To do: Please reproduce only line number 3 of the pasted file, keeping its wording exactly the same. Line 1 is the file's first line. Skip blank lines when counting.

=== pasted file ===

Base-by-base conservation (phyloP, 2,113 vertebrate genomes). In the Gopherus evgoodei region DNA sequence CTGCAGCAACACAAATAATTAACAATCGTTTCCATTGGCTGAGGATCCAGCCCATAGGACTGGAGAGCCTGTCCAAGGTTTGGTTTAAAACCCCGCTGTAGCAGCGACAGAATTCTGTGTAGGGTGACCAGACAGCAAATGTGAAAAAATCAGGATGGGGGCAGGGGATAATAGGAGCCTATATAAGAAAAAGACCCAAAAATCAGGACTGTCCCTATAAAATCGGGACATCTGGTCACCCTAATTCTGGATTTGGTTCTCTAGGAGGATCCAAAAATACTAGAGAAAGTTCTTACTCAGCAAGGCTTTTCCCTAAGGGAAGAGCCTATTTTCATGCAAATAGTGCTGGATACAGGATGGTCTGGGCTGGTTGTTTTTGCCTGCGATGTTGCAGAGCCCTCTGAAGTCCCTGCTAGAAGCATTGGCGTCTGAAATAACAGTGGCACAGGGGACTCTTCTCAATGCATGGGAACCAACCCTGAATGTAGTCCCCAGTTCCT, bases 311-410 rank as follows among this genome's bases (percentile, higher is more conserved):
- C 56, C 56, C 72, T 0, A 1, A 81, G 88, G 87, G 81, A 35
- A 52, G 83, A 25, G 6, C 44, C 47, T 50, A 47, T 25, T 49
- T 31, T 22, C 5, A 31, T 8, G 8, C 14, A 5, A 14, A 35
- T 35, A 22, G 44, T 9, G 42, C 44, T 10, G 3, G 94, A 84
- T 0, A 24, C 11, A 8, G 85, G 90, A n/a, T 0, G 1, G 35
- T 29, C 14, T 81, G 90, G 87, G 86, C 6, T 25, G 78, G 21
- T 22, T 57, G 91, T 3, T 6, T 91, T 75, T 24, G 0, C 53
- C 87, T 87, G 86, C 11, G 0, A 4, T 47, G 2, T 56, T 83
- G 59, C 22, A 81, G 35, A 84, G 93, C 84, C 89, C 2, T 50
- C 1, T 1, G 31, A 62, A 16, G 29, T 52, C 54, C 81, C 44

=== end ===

- A 52, G 83, A 25, G 6, C 44, C 47, T 50, A 47, T 25, T 49